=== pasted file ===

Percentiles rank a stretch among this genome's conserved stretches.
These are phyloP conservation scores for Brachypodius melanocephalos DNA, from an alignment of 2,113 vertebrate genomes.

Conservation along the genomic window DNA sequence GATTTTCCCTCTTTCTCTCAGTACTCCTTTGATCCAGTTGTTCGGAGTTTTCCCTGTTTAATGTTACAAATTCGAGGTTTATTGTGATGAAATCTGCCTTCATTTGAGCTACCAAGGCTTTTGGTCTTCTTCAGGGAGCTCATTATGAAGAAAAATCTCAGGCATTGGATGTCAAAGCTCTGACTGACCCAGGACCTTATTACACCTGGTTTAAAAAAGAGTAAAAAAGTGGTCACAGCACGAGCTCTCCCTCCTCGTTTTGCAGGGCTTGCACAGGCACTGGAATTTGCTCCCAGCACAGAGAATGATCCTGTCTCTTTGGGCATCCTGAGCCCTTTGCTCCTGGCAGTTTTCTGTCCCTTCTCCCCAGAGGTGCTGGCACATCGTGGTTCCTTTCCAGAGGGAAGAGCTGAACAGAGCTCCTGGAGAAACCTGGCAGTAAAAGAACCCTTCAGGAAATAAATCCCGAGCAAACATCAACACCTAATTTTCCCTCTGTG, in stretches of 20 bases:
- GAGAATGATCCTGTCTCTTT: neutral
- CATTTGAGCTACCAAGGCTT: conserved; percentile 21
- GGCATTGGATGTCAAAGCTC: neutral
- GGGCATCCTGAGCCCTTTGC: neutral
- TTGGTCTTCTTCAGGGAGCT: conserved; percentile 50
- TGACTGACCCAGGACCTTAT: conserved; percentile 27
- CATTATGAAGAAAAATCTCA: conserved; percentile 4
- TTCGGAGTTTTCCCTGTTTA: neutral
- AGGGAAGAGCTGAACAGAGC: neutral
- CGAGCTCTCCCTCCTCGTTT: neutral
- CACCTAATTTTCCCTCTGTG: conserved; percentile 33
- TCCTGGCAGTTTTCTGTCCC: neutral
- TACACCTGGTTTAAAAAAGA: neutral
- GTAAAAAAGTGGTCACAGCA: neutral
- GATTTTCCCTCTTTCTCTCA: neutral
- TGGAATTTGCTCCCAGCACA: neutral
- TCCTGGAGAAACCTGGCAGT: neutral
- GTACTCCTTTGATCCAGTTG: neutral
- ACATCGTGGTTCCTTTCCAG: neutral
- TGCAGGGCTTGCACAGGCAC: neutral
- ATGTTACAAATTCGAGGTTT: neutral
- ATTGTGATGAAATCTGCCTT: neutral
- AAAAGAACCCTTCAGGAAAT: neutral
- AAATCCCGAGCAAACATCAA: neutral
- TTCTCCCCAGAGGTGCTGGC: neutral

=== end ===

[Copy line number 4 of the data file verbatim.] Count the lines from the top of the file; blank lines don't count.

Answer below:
- GAGAATGATCCTGTCTCTTT: neutral